Emotions in the gun debate are high. A national movement using the hashtag #NeverAgain and marching under the banner of “March for Our Lives” has risen to the forefront of the discussion. The outspoken Parkland survivors are leading them towards increased demands for gun reform. An atmosphere is being engendered where even a former Supreme Court Justice has gone so far as to suggest a full repeal of the 2nd Amendment of the U.S. Constitution. On the other hand, millions of law-abiding citizens who choose to own and carry firearms for both recreational purposes and for self-defense are growing in their anxiety and frustration. They worry that those calling for gun reform wish to infringe upon their inalienable rights and punish them for the crimes of others.
Setting aside some of the more unrealistic demands of either side, it is important that we take a hard look at any realistic ideas presented to determine their efficacy and weigh the possible effects upon average citizens. One particular measure at lawmaker’s fingertips and one which has considerable popular support is the idea of limiting the ability to purchase firearms for adults between the ages of 18 and 21. Many state’s already have laws which limit the purchase of handguns for this age group and many people feel it is a reasonable idea to expand this limitation to include semi-automatic long guns, colloquially called assault rifles or assault weapons.
Personally, I have concerns with this approach, not only because of my personal support for the right to bear arms but because of the precedence such actions make as it relates to how government treats its youngest voting citizens.
Since 1971, the age when American citizens become fully privileged and voting members of our society has been 18. While there still might be a few status laws, such as school truancy or alcohol purchase and consumption, there is little precedence for treating citizens between the ages of 18 and 21 any different in the eyes of the law as it pertains to rights set forth in the first ten amendments of the U.S. Constitution. That is to say that an 18-year old reporter is no less protected by the freedom of the press than a 22-year old reporter, an 18-year old protestor is no less protected by the freedom to peaceably assemble than a 22-year old protestor, and college students have no less of a right to freedom of speech, freedom of privacy, or freedom of religion than anyone else in American society. Considering all of this, I do not see the logic in believing that this thinking does not extend to all rights listed in the Constitution. I have found no portion of the legal framework of our government where it is established that a segment of our citizens can be carved out as a separate class of people whose rights can be limited at the same time those rights are maintained by others. And further, if we indeed establish that a single right can be limited, I see no realistic constraint that can be maintained which keeps other rights from being similarly limited. It is possible that such an action could create a scenario where American citizens between the ages of 18 and 21, a demographic chiefly consisting of College-age students, loses any reasonable expectation that the Bill of Rights applies to them just as it applies to their fellow citizens.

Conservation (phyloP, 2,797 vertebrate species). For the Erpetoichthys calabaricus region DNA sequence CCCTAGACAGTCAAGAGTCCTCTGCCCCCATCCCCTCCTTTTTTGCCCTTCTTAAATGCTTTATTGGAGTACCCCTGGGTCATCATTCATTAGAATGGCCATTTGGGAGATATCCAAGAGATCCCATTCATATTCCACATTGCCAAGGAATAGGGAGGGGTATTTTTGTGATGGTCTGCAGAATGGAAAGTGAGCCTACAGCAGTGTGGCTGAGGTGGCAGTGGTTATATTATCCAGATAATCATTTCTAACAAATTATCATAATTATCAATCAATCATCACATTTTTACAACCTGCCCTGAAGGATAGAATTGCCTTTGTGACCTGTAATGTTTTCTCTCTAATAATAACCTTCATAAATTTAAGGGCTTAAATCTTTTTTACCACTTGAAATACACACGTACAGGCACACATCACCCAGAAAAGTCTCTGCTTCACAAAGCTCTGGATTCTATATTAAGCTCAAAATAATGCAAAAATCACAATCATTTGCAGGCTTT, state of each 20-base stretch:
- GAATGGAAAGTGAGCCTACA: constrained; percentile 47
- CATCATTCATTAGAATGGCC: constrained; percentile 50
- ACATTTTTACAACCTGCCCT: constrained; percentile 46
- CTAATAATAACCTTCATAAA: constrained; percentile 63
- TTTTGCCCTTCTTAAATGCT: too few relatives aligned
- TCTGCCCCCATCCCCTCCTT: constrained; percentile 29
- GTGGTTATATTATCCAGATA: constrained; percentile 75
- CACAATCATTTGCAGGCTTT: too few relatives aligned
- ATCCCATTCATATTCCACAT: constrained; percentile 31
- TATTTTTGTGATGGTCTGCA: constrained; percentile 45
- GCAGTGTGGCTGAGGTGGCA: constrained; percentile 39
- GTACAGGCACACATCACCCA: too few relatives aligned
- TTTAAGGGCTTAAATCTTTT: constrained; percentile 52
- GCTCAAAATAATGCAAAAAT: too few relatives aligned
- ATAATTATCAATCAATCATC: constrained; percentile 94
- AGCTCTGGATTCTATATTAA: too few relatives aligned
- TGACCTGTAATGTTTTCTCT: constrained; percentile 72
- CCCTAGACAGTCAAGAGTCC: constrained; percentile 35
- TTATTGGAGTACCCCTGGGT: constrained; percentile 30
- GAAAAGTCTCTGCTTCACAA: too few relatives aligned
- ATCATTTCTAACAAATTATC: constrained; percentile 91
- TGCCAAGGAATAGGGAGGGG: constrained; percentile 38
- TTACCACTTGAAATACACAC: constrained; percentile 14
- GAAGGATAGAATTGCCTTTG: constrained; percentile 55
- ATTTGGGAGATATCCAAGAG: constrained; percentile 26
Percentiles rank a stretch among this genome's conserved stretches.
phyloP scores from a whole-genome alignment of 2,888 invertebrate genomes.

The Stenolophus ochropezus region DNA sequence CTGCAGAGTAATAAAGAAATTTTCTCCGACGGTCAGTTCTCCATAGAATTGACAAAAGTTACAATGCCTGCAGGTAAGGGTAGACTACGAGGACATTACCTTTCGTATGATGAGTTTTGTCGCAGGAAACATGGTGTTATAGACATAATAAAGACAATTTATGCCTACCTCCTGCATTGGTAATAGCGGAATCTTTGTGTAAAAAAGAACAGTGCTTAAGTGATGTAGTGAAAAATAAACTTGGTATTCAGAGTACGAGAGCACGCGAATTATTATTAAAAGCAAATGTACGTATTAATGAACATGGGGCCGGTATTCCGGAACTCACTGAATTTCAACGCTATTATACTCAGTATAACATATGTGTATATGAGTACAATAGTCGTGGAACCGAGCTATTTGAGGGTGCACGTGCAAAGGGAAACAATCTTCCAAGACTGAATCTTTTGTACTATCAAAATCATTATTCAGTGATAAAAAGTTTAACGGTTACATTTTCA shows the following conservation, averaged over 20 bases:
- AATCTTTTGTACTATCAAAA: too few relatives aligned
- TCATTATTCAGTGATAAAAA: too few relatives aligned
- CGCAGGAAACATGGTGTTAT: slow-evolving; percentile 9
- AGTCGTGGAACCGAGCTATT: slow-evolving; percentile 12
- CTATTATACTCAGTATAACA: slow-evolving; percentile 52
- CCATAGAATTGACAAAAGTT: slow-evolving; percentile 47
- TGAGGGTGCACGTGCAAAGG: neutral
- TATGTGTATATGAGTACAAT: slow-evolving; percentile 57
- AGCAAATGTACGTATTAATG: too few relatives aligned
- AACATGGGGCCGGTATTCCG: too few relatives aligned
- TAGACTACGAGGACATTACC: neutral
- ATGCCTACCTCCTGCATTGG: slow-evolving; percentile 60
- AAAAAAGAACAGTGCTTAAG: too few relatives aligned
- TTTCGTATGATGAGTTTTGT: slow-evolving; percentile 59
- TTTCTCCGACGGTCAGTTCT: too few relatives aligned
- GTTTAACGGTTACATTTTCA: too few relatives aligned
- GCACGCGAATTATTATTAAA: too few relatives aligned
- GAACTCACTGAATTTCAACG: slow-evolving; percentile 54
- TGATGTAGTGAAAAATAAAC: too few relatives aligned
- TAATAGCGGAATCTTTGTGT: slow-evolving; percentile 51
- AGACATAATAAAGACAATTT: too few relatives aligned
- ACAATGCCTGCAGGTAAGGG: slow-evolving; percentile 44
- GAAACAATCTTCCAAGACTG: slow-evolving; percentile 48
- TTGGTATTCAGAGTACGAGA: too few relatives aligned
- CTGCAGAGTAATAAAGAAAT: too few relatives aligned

I welcome the debate about firearms and about the 2nd amendment, but I would suggest caution in limiting rights in a segment of the population that are still afforded to most citizens. College students should be careful to support actions which could truly carve out their own unique status as young second-class citizens.